The Pump

A few months ago, I reduced my pumping schedule from 3 times a day to once a day. Around the same time, Charlotte switched from taking 3 bottles while I’m away to taking two (they’re small—only 4 ounces—more of a comfort thing, I think). Over time (and as my supply has decreased), her bottles have become half regular milk and half breastmilk.

I really want to stop pumping altogether, so I’ve been trying to get her to drink plain milk but she has flat out refused. She spits it right out.

On Monday when I got home, Charlotte was wandering around the house sucking on an empty bottle. My mom said she’d finished it and just kept going. I thought she might want a bit more, so I added two ounces of whole milk just to see what she’d do. She drank every last drop of it.

I decided to experiment yesterday. I gave the nanny one plain milk bottle and one 50/50 bottle. The nanny gave her the plain milk bottle before her nap, and she drank half of it. She doesn’t really NEED these bottles, so half was fine with me. As long as it gives her that bit of comfort she’s looking for before her nap, everyone is happy.

We decided to try it again today, and I just got a text message from the nanny that she drank the entire plain milk bottle this morning.

This means the end is in sight. I can stop pumping. I was starting to think the day was never going to come!

I have been chasing the day I can toss my pump out the window for months, so someone please explain to me why I feel so utterly sad about it all of a sudden.

No more breastmilk bottles. No more pumping. No more freezer stash.

I’m still nursing her. It’s not like this is the end of breastfeeding (YET). It’s just that when I leave her those bottles every morning, it feels like I’m leaving her a little piece of myself. Like I’m there with her even though I’m not.

I really need to get over this though, because no more pumping. NO PUMP PARTS TO WASH EVERY NIGHT OMG PINCH ME IS THIS REAL.

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4 thoughts on “The Pump

  1. “I have been chasing the day I can toss my pump out the window for months, so someone please explain to me why I feel so utterly sad about it all of a sudden.”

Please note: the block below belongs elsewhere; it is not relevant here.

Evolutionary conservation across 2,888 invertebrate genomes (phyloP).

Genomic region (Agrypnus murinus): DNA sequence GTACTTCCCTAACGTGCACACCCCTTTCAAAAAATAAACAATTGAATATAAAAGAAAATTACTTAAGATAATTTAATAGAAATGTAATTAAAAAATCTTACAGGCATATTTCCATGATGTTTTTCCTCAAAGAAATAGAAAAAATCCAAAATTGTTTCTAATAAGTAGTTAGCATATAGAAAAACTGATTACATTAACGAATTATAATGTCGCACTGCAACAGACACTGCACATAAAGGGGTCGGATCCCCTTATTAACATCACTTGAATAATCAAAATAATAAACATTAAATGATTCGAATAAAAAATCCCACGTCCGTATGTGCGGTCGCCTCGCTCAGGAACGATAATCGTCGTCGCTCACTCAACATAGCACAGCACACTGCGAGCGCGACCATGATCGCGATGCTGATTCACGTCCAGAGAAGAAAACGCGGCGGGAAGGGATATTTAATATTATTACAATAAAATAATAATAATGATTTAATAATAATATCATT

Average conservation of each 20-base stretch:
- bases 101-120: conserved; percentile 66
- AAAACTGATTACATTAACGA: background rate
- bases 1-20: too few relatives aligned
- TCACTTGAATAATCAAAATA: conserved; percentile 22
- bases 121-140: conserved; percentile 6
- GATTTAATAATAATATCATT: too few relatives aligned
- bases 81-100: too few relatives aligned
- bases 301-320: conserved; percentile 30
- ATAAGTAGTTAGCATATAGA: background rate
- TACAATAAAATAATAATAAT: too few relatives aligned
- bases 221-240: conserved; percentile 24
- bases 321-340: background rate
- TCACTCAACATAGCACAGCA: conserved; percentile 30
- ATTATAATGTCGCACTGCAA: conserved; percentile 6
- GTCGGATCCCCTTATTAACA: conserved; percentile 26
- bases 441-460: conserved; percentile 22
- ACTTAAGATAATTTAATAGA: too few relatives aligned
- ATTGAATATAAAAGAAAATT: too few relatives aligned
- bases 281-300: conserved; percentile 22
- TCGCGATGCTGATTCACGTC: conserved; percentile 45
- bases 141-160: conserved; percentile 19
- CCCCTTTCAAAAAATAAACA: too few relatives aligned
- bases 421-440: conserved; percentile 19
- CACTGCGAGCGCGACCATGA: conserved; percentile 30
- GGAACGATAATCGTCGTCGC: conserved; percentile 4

Man, I know those feels. I was SO ready to stomp pumping, but as the time got closer and closer, I got really sad about it. Once I was finally done, tho, I got over it quickly and was in fact really glad to be done with it. (Stopped pumping at about 11.5 months, still nursing at almost 15 months.)

  2. I have a feeling when you toss that pump you will feel very liberated. It is yet another reminder though that your little baby is growing up, which is sad. It goes by too fast.

  3. I was a little sad when I stopped pumping, too. And sadder still when the frozen milk was gone. We grieve change, even when it’s good change. She’s growing up and that nursing relationship was hard won – those are things to feel a little sadness about. I think in a day or two, you’ll just be feeling excited, but feel the feels now!

  4. Sweet freedom! I felt a little sad at first, but then I realized how much time I got back. Then I realized how much of my brain I got back. It isn’t the pumping made me dumb, but these regular interruptions in my day made it hard to concentrate at times.

    The saddest day, however, was when the stash dried up. We were splitting his bottles 50/50 with whole milk and mama milk until the last frozen drop was gone. It’s been about three weeks, and some how we all survived.

    Currently still nursing just at night, but I sense that is coming to an end too. I might just lose it then.

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